Agreed: It’s important to specify whether we mean corporate superhero comics or just, like, any comics at all. They’re separate (but related) questions.

I think a good writer of comics at all needs a certain amount of familiarity with comics in order to write well in that medium. That is to say. If you saw a bunch of movies when you were a kid, but stopped watching films more or less completely at around twelve, you probably won’t make for the best screenwriter at thirty-five. And not because you’ve missed out on the evolution of the form over the last quarter of a century — though that may hurt, too — but because you’re just not that familiar with how movies work. It’s been too long since you really paid attention to one. And the same applies to comics. If your sole (grownup) interaction with the medium is reading “Opus” every Sunday, you are not equipped to write a comic book. If the only thing you’ve watched in years is “Scrubs,” you are not equipped to write a feature film. Same difference. It’s not a question of content — you may be an excellent writer overall, but if you don’t understand the mechanics of the form that you’re working in, the results will suffer for it.

You at least know that a comics fan has read enough comics that writing in the medium should not in itself present an overwhelming challenge. As to whether what they write will be any good…well…

I would go for the non-fan here. Somewhat reluctantly, as I do feel it’s a classic case of “not enough information”; would the non-fan do any research (which any good writer would do)? Is it going to be an “event” story (where the characterization tends to service the needs of the plot lately, even with fan writers?)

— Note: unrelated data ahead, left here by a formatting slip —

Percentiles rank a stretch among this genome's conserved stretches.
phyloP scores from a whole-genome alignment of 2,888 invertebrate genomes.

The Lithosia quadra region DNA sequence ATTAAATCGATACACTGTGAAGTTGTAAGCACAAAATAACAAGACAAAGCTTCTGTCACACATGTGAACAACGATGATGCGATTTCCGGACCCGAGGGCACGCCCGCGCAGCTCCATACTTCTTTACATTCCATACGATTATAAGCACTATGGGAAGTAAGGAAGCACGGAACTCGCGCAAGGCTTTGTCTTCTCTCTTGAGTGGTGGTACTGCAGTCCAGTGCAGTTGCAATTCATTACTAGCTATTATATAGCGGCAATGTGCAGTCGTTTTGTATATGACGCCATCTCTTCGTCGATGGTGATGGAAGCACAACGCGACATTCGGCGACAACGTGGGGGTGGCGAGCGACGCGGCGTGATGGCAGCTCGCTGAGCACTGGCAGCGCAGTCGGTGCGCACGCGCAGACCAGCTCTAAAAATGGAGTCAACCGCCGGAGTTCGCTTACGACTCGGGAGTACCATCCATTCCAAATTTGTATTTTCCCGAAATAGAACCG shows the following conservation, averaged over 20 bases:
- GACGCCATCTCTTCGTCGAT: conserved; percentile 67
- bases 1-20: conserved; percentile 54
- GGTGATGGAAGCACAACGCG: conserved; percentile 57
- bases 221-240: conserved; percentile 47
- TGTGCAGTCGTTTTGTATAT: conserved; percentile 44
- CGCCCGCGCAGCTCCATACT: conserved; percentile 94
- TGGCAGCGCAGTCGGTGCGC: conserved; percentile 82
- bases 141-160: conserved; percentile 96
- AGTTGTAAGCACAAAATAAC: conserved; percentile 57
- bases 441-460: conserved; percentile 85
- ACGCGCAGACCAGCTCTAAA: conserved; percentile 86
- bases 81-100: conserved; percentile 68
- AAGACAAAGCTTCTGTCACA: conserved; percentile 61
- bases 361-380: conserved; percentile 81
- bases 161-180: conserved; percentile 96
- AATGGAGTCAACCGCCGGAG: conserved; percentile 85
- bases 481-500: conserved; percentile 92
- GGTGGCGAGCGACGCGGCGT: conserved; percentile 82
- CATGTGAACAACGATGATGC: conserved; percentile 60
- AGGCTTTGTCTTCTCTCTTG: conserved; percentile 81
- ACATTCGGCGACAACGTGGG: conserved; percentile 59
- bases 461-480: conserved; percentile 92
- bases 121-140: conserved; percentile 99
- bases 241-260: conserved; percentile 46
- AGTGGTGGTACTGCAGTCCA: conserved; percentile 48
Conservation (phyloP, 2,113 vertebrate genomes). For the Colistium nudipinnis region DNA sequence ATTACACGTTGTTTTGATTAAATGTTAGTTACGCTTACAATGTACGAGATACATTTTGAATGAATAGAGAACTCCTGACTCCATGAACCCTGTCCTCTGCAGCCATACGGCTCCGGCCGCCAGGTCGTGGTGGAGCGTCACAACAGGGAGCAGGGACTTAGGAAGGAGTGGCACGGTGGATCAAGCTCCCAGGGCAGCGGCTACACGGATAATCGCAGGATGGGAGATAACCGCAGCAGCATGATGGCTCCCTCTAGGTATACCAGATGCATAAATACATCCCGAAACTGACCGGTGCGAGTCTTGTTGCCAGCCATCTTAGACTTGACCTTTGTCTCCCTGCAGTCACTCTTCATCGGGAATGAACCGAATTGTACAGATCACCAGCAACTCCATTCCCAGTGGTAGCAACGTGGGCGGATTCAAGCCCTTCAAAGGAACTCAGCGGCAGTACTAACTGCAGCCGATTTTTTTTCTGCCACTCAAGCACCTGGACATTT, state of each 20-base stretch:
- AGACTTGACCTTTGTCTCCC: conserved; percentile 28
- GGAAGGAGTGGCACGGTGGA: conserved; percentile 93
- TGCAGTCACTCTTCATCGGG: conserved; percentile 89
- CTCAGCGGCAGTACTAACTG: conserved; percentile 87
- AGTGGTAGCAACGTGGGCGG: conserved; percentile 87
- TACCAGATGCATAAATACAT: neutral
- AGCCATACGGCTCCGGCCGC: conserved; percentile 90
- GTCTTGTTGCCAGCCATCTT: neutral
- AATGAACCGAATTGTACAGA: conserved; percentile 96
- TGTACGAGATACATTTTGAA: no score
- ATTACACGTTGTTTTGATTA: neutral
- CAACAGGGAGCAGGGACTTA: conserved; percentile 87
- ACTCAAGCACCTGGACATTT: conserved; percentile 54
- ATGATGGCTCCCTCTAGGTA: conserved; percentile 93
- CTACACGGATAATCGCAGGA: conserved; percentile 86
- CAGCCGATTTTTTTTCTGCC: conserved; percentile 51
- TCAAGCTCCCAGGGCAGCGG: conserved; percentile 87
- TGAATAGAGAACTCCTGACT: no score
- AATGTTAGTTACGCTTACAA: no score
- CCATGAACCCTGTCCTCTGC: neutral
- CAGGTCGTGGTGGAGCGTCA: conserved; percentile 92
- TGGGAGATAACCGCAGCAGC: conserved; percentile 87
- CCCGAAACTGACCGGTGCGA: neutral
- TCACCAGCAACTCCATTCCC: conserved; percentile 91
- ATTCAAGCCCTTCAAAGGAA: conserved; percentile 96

But ultimately, I go with “non-fan” here, because fan stories tend to be written to service fan agendas. Geoff Johns is a prime offender, here; he writes stories solely to bring back characters he thinks shouldn’t have been killed, retcon old stories, bump off characters he thinks are “stupid”, et cetera et cetera. Fan writers tend to get a little drunk on the power to actually control the fictional universe they’ve always had strong feelings about. Whether it’s John Byrne and Jeph Loeb’s dueling Krypton retcons, or Grant Morrison and his twenty-year long quest to bring back the multiverse, fan politics and professional writers make for a fairly explosive mix.

I’ll go with non-fan…who has done a whole lot of research into the unique parameters of the medium, natch.

My casual interest as opposed to hardcore fandom might come into play here; if all a comics author has to offer me is inside references I’m not liable to get, then why am I wasting time on their work? Whereas someone new to the material will be much more likely to provide a fresh, interesting take.

If what Hollywood has been giving us for decades with their SuperHero B Movies and un-aired TV Pilots (I’m looking at you Justice League); is an example of a comic writer who was not much of a comic reader…